There is so much focus these days on diet and the food system footprints on climate change. It is seriously having its moment. But in the back of our mind’s eye, we hark back to an article published in 2017 in Environmental Research Letters, that indicated that largest impact an individual can make to reduce their greenhouse gas footprint is to have one less child. Check out this graphic to the right. Powerful. This action is followed by living car free. Diet is further down the list of impacts. Food for thought…

Interestingly, they didn’t model reducing food waste by individuals. The World Resources Institute (WRI) has just released a global action agenda on reducing food loss and waste by 2030. It is a really practical guide to setting targets, honing in on who should take action and what scalable interventions are available. Everything WRI puts out is pretty stellar and this is another data rich, practical guide to tackle one of the most important issues of the food system.

What if all Americans ate less meat? Not necessarily eliminating meat completely, but just much less? By the way, American are already slowly and steadily decreasing their beef consumption since the 1980s. In the Nature journal Scientific Reports, scientists tested this idea. By replacing 25% meat with plant alternatives dominated (strangely) by soy, green pepper, squash, buckwheat, and asparagus, Americans can eliminate pastureland use while saving 35–50% of their diet related needs for cropland and 330 million metric tons of greenhouse gas emissions each year, but increase their diet related irrigation needs by 15%.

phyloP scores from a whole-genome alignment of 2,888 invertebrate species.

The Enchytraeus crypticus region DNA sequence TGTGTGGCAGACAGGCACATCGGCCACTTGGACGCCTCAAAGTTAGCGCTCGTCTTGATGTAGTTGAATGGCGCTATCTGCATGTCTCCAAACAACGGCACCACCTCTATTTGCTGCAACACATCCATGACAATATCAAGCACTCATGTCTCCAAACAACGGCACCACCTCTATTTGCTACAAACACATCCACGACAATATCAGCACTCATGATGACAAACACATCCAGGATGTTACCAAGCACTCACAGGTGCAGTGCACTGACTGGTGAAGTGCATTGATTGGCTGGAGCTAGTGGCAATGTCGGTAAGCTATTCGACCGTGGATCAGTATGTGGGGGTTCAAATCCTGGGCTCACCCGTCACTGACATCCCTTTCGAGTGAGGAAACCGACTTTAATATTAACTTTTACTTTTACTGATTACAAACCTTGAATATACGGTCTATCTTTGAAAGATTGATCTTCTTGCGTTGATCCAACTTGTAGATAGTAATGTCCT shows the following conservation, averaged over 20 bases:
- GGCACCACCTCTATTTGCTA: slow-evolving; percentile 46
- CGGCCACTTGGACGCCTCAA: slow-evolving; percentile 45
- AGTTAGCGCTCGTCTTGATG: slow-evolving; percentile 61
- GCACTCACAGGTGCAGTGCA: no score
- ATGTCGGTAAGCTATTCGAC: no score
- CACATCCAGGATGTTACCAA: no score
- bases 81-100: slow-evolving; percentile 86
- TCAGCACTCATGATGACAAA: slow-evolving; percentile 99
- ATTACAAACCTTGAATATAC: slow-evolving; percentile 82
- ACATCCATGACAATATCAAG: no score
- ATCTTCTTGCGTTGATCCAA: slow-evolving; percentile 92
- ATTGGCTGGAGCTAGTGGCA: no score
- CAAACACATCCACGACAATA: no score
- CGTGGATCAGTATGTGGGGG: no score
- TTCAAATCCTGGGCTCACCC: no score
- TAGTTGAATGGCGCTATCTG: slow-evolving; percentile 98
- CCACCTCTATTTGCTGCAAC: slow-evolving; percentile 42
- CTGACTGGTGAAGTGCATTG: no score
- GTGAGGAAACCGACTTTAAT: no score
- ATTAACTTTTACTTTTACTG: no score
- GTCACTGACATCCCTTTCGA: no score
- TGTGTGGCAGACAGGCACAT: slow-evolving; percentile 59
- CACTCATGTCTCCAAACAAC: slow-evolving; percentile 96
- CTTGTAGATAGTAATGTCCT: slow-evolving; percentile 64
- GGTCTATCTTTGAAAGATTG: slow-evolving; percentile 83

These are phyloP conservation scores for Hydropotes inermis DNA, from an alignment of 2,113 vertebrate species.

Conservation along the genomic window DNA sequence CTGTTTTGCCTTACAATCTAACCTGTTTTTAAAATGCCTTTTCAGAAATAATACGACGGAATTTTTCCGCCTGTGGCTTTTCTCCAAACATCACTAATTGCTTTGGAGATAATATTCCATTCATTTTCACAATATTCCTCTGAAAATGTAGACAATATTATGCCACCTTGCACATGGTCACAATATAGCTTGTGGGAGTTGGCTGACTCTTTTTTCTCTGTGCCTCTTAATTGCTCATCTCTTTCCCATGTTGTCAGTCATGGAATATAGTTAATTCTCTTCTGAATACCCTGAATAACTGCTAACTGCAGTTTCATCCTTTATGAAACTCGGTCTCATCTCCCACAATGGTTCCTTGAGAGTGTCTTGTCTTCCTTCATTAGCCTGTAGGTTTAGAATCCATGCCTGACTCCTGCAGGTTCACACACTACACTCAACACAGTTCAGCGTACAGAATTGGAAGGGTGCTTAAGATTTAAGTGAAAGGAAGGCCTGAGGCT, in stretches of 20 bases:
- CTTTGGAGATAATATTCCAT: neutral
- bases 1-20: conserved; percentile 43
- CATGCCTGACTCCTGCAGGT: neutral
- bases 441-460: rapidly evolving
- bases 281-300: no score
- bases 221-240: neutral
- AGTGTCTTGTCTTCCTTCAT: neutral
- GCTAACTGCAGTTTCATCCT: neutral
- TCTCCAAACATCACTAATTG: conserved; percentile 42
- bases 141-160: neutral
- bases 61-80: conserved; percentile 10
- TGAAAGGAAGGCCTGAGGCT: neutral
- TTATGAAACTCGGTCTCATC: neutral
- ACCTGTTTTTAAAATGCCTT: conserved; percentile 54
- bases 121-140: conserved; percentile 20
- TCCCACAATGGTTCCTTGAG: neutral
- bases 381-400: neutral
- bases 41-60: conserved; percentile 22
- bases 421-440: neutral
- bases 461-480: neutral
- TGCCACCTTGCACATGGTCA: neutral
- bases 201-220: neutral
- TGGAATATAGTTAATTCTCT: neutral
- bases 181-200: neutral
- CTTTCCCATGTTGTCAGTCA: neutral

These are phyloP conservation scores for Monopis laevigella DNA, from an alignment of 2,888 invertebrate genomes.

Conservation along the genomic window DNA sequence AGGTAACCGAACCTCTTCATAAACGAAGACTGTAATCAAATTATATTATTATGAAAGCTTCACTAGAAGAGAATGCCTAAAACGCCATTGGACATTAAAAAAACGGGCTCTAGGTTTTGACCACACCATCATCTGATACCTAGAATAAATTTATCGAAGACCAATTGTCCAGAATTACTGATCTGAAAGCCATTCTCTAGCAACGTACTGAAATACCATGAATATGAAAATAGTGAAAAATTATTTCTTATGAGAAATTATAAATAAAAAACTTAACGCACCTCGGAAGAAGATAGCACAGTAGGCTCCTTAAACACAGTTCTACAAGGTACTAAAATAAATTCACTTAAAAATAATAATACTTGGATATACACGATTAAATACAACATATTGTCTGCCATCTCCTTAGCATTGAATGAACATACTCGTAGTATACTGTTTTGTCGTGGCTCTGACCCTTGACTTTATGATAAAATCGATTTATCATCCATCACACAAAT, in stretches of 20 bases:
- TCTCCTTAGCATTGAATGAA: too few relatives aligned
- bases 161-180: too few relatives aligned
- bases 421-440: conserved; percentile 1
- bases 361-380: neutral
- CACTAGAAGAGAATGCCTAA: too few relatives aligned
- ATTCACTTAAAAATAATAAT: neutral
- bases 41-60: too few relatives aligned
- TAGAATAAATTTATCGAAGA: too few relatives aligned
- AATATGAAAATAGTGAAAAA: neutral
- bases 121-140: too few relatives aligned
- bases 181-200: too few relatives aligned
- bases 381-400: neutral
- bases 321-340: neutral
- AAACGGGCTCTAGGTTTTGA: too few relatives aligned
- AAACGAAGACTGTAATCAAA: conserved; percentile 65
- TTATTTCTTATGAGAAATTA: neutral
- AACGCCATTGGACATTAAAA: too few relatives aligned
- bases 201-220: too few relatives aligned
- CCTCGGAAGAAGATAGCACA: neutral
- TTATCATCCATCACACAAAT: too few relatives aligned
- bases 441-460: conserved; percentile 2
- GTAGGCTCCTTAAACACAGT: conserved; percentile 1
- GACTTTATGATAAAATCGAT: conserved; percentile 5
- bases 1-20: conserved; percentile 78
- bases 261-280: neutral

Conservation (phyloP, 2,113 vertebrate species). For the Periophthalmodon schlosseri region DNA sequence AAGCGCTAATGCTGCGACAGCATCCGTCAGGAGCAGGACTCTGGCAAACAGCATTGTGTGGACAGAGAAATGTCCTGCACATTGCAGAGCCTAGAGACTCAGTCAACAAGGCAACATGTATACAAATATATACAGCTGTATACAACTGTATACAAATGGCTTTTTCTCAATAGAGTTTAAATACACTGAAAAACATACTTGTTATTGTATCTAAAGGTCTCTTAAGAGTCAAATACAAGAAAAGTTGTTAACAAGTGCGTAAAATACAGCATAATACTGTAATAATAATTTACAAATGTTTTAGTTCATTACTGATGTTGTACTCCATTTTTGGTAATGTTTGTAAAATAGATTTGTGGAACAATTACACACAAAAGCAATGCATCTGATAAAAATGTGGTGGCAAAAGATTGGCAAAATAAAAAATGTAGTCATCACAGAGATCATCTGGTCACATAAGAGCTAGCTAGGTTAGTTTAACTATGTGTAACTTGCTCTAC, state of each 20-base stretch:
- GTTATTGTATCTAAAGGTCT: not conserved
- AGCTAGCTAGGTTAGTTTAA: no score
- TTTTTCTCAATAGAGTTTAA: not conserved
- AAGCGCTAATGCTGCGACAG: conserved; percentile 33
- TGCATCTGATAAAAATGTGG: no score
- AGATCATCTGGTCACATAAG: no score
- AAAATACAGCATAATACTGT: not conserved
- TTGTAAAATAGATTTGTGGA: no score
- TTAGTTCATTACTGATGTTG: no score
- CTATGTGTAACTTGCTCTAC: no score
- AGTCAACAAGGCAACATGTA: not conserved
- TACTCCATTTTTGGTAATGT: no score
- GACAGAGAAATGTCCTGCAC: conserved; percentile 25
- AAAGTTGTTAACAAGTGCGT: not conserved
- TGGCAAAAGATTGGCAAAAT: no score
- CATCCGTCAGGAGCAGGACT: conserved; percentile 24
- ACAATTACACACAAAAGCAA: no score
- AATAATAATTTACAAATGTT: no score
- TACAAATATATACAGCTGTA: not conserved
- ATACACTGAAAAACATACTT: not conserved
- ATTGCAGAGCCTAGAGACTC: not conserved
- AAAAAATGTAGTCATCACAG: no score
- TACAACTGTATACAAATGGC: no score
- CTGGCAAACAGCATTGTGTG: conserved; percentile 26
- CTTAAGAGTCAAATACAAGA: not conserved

These advertisements on the left for PETA Vegan guides are all over DC (note the elephant in the background just to remind you that yes, DC is the capitol of the U.S. and the district lives and breathes politics. You can’t get away from it. It will smother, suffocate and slowly destroy you). Where were we? Oh yeah. We picked up the guide and thumbed through it. Some of the recipes didn’t look so tantalizing, and much of what was recommended wasn’t all that healthy. There were lots of photos of faux meat mimicking fried chicken fingers, hotdogs, and meatballs doused in sticky sauce, as well as lots of cakes. Is it possible to promote sustainable, healthy, and animal cruelty free vegan diets for those who choose to go that route PETA? That can’t be too hard can it? While it was an A for effort, maybe version 2 of the guide will feature more healthy foods and less overly processed, junk food.

In other news, with Uber Eats and other gig economy food deliveries on the rise, so is the toll on the drivers delivering food. They are risking their lives in places like South Africa. Tragic. And just to deliver the ultimate convenience to our dinner table.

Venezuela. Talk about a free fall into despair and chaos. Because of the turmoil, food security and the deeper issues of consistent insecurity have taken a big hit. Venezuelans lost an average of twenty-four pounds in body weight. Nine out of ten live in poverty. Roughly one in ten have left the country.